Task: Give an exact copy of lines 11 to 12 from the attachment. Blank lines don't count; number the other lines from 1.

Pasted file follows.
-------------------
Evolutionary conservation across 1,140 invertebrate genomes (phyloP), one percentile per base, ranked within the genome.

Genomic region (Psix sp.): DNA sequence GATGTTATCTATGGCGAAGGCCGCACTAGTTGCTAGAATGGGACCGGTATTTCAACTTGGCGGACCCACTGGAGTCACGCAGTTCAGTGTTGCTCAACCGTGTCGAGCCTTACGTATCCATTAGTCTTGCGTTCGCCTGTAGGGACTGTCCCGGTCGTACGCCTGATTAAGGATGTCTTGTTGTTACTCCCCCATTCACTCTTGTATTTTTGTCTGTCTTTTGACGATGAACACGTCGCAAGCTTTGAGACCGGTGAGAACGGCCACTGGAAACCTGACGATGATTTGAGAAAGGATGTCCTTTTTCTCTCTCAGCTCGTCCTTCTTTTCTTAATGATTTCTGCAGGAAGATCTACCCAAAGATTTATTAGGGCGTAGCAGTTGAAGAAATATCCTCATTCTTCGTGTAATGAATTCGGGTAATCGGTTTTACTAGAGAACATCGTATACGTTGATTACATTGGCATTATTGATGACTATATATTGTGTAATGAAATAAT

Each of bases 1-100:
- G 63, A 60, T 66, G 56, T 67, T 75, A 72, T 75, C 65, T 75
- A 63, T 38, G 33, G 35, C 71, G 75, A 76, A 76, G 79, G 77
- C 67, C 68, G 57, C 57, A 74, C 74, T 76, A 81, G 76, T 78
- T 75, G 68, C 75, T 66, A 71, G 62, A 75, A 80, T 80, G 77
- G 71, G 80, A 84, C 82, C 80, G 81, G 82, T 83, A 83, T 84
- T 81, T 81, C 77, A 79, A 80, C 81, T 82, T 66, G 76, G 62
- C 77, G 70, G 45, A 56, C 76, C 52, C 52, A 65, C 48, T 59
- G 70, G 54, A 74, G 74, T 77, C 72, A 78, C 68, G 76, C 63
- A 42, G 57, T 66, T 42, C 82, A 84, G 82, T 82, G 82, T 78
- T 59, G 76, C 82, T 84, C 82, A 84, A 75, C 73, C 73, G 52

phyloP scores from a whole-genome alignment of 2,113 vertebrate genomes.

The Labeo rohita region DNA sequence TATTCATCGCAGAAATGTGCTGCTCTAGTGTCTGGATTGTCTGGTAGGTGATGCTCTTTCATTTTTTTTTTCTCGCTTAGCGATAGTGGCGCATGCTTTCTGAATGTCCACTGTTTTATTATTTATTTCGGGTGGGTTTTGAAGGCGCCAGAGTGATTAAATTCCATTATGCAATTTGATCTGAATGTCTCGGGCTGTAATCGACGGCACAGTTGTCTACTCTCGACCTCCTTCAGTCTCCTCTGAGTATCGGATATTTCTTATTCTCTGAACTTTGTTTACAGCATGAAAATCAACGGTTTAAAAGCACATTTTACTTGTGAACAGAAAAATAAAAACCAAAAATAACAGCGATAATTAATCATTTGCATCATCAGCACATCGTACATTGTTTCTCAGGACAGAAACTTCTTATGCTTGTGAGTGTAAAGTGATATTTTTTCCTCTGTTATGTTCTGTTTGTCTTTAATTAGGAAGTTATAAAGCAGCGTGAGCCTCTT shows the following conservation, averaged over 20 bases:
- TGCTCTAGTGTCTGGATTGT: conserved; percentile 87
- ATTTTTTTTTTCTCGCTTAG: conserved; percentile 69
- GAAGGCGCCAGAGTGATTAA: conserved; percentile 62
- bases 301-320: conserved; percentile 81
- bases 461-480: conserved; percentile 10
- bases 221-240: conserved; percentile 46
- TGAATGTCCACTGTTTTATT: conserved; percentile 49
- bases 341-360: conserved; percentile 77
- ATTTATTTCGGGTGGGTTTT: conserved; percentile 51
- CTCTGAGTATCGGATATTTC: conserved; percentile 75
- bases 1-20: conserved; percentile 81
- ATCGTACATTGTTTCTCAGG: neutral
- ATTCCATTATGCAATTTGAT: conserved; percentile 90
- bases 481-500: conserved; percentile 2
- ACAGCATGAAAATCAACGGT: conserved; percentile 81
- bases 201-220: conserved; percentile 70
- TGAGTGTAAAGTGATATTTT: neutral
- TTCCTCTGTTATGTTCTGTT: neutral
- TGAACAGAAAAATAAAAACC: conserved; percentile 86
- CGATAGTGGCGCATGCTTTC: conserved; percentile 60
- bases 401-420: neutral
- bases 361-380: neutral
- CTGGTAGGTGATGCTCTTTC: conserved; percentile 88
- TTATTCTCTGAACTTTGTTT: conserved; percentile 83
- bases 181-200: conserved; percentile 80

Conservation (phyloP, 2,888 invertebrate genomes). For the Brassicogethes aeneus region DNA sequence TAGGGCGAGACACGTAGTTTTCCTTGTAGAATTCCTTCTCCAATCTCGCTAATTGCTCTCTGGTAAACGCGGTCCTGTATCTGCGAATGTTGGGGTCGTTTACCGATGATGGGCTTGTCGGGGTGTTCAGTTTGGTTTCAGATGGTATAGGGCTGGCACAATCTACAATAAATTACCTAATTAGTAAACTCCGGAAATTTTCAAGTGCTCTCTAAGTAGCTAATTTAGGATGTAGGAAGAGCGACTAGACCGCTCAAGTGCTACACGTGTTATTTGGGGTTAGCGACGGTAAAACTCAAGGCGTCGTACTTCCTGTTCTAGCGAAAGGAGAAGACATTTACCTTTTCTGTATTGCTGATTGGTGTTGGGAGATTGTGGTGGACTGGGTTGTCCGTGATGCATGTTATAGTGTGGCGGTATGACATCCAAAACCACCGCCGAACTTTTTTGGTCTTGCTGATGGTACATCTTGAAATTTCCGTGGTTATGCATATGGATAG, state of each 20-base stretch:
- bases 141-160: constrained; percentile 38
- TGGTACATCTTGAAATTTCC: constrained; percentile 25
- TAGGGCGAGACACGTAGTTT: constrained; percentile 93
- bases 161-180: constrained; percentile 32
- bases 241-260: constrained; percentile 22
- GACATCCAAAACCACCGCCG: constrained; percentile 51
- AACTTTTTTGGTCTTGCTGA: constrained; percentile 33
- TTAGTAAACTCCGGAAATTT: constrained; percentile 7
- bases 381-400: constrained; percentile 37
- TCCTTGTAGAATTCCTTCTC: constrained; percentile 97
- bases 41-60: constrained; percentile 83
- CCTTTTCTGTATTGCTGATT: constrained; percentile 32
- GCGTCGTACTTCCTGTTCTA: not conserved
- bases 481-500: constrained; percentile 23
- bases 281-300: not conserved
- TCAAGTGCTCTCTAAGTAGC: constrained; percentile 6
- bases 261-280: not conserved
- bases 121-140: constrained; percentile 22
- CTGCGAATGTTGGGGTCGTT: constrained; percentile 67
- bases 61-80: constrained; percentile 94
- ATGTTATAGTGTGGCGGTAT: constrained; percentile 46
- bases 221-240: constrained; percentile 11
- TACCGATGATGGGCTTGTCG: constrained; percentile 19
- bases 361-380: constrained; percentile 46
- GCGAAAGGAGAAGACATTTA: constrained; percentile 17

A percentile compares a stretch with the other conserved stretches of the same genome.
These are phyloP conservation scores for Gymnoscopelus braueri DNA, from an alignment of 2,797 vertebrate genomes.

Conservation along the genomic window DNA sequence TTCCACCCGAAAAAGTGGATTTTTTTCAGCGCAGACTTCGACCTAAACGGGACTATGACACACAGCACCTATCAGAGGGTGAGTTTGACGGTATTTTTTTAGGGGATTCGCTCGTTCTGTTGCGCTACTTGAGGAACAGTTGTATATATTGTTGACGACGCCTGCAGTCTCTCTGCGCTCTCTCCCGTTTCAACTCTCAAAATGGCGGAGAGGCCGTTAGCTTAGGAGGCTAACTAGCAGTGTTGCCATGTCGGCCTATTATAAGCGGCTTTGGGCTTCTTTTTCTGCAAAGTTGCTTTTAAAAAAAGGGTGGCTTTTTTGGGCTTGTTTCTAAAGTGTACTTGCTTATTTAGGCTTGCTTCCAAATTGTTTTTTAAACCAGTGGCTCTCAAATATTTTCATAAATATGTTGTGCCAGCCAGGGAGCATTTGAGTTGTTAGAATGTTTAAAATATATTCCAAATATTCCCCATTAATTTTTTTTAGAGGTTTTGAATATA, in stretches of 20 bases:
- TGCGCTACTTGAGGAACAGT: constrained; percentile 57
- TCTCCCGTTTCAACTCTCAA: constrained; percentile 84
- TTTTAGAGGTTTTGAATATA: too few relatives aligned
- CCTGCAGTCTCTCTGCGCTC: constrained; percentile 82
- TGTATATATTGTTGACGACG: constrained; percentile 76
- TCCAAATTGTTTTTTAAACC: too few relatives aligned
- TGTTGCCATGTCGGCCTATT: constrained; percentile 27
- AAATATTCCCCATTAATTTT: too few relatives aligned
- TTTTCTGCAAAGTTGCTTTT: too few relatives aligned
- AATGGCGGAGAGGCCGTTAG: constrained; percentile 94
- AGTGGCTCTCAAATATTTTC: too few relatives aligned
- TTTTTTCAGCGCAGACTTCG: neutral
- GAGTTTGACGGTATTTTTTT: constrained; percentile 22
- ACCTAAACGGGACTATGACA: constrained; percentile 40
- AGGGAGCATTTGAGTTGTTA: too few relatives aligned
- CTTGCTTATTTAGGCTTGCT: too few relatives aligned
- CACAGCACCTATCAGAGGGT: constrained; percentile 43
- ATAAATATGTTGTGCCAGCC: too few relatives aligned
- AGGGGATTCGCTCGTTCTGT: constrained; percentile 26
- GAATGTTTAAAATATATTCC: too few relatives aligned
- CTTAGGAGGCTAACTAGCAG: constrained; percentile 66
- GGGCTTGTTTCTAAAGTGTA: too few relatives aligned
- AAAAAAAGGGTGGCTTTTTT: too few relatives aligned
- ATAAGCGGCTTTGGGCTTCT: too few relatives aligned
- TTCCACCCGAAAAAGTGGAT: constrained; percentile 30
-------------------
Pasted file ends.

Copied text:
- G 70, G 54, A 74, G 74, T 77, C 72, A 78, C 68, G 76, C 63
- A 42, G 57, T 66, T 42, C 82, A 84, G 82, T 82, G 82, T 78